Districts Provide WiFi Hotspots
In addition to providing devices for students,
school districts are trying to make sure their teachers are connected, too. But only 1 percent of teachers said their district or school is paying for their
internet access at home, EdWeek's survey found.
In Dorchester County, where Ruark works, all
teachers are receiving a $37 monthly stipend for
the use of their personal internet and cellphones,
a spokeswoman said.
Meanwhile, Lee County Public Schools on the
coast of southwest Florida has spent $720,000
buying 3,000 mobile hotspots with cellular data
service for students and staff without internet access at home. District officials set aside about 300
hotspots for teachers and other instructional staff
to get first.
"It wouldn't do any good for three or four students to have an internet hotspot when a teacher
doesn't have internet access and is responsible for
many more students," said Trey Davis, the chief
information officer of the 90,000-student school
district.
Some of those educators didn't have internet
at home because they live in hard-to-reach areas,
while others couldn't afford it, he said.
"We all realize that in general, teachers don't get
paid what they should be paid, so we look to support our teachers in any capacity we can," Davis
said.
Brainerd Public Schools, a rural district two
hours outside of Minneapolis, gave hotspots to 35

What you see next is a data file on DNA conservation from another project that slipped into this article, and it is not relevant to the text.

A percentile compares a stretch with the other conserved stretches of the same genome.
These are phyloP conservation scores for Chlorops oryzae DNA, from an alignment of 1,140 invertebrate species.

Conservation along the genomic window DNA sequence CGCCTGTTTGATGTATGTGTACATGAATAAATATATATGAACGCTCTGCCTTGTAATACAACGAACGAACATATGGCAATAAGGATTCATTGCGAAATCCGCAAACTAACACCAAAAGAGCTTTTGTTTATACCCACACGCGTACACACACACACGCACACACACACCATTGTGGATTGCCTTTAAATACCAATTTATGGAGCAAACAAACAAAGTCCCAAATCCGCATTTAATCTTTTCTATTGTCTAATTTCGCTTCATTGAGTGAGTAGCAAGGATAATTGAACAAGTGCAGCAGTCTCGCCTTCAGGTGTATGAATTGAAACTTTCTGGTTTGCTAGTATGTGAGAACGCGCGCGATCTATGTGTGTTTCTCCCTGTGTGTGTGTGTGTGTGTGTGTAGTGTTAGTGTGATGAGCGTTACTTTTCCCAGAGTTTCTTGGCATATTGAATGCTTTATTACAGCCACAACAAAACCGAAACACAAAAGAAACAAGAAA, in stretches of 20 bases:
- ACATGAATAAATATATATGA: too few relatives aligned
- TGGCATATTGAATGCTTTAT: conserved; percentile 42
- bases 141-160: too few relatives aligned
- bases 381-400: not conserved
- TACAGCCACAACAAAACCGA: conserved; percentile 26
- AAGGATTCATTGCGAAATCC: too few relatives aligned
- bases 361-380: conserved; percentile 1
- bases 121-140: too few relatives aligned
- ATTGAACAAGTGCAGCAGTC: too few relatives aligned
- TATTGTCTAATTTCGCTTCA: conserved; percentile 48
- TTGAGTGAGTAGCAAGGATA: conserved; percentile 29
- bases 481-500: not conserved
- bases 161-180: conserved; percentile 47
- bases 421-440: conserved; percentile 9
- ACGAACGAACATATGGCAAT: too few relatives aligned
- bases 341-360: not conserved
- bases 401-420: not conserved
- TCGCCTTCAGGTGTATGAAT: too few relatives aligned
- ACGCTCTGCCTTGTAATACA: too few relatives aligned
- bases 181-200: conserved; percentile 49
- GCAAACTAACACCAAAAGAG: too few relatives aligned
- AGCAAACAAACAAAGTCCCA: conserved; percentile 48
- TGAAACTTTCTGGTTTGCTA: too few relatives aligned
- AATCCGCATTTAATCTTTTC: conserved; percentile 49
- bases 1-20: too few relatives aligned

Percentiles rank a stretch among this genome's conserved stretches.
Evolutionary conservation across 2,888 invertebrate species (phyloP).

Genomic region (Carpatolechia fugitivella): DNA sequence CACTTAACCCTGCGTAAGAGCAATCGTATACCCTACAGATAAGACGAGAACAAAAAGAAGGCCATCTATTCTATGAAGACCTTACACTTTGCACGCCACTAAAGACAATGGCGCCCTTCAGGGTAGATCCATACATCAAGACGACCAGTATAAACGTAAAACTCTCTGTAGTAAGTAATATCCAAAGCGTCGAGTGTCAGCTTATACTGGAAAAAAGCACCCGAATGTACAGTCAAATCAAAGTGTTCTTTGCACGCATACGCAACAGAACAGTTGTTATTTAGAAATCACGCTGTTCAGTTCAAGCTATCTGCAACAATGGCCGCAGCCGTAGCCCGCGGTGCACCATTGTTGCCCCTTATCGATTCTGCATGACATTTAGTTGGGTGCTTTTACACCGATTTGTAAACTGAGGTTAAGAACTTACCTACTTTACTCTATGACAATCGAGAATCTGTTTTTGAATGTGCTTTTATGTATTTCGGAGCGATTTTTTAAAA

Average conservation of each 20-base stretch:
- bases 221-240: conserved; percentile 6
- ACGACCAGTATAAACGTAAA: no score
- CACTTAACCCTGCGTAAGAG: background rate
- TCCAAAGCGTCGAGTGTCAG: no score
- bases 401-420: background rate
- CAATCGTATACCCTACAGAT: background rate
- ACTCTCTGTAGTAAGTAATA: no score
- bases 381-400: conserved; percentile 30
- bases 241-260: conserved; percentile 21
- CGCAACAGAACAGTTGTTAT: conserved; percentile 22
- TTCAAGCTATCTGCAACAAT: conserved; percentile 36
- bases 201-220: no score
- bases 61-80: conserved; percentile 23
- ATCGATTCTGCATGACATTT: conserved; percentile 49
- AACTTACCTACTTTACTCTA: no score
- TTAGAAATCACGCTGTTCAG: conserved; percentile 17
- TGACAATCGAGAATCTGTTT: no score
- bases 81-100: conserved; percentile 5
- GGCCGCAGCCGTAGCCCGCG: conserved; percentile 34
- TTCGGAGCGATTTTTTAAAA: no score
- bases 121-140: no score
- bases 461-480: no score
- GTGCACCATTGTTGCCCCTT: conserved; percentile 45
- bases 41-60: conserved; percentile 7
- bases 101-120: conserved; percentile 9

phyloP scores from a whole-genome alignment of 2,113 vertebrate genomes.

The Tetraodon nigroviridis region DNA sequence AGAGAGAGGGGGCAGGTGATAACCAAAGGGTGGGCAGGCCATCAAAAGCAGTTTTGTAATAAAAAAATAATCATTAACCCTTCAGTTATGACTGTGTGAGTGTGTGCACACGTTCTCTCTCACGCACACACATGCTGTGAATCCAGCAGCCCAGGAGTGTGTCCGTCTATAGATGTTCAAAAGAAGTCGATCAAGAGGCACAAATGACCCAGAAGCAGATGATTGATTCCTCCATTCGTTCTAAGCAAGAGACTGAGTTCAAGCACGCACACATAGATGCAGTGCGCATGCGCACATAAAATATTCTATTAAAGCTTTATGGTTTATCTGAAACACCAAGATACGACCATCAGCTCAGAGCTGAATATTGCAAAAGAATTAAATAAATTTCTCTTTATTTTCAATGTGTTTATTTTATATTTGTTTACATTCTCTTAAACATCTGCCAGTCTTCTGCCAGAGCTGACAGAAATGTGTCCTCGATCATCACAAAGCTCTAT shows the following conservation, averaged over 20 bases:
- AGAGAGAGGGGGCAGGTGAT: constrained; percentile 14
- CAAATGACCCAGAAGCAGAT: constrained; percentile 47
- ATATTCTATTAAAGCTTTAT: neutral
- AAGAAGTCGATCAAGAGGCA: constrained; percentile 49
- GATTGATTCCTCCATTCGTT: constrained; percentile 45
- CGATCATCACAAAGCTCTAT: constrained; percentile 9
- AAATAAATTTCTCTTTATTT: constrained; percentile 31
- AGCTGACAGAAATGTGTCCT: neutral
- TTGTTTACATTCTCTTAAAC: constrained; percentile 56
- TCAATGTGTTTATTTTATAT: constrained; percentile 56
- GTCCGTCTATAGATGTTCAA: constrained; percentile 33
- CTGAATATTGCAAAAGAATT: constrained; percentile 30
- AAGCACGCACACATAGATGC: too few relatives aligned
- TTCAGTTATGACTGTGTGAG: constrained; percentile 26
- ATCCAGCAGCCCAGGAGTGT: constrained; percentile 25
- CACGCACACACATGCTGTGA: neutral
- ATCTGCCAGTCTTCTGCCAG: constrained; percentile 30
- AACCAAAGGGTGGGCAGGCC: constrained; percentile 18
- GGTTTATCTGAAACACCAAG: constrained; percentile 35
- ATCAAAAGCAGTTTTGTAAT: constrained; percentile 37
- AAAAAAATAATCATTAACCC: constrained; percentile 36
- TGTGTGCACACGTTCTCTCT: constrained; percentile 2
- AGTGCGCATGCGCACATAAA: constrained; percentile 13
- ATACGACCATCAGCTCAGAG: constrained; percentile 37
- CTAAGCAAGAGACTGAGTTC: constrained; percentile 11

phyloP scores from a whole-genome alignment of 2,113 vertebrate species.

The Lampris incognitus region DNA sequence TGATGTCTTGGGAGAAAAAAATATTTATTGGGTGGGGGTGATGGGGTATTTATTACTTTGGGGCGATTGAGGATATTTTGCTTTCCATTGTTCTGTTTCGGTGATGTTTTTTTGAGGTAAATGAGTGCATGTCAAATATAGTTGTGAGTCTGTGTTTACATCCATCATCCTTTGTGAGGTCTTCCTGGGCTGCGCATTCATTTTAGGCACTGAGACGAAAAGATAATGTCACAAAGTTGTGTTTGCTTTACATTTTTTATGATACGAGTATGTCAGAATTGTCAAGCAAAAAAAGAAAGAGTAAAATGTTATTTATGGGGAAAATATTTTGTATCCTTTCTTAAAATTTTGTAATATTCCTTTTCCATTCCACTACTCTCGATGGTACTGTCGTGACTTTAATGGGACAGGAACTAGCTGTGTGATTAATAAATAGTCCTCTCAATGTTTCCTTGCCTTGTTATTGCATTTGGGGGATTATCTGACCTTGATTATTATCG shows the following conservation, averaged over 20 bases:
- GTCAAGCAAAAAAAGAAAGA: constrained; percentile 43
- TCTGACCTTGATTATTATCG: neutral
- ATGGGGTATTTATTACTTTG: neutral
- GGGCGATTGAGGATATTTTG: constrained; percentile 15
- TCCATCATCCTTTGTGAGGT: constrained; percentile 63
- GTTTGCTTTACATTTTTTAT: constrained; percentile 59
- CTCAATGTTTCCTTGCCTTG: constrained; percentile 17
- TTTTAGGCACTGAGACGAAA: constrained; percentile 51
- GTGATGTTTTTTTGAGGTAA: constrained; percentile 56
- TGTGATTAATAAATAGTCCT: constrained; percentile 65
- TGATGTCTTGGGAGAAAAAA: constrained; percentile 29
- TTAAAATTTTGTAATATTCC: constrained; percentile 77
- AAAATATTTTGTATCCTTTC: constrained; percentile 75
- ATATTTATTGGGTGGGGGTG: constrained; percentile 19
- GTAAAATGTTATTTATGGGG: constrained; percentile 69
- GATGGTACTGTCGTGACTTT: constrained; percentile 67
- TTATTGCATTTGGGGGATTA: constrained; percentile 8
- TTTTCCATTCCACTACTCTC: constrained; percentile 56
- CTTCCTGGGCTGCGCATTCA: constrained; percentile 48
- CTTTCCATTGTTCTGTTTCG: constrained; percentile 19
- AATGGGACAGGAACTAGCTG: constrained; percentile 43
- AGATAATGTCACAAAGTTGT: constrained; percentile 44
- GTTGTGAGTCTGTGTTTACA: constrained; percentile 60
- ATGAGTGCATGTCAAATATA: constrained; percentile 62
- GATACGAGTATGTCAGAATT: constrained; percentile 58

staff members who didn't have internet access at
home. For Aline Glib, an early-childhood special
education teacher, that hotspot has made it possible to do her job at home.
"A lot of the things I need to do for my kids are

making videos for them to watch," she said. "I
need to do a lot of things by video, and so that
takes quite a bit of uploading. ... It would have
been almost impossible to do a seven-minute
video on our internet."
Other school districts have allowed teachers to
go into empty classrooms to work, as long as they
follow social-distancing protocols.
In Detroit, for example, school officials opened up
one school building for teachers who don't have internet access at home. Only three teachers are working there, a district spokeswoman said in an email.

'It's Really Crazy'
Uneven internet coverage has always been a
major equity issue, teachers say, but the extended
school closures have put a bigger focus on the
problem.
"This is showing our deficits in areas of need,"
said Bost, the head of the Maryland state teachers' union. "Even when we go back to what some
people would call normal, these are still issues that
we have to address."
Bost said she hopes that going forward, states
will invest more in infrastructure for rural areas,
as well as in more funding for schools.
Swenson, the Montana teacher, is the president
of the local teachers' union-and this crisis has
made her consider bringing at-home internet access for teachers to the bargaining table, she said.
However, she noted, that would likely mean sacrificing a pay raise.
For now, teachers are just trying to make it work.
Amanda Robinson, a high school math teacher
in the Dorchester County school district, lives on
her family's farm, too far from the main roads to
get cable internet. She has unlimited data on her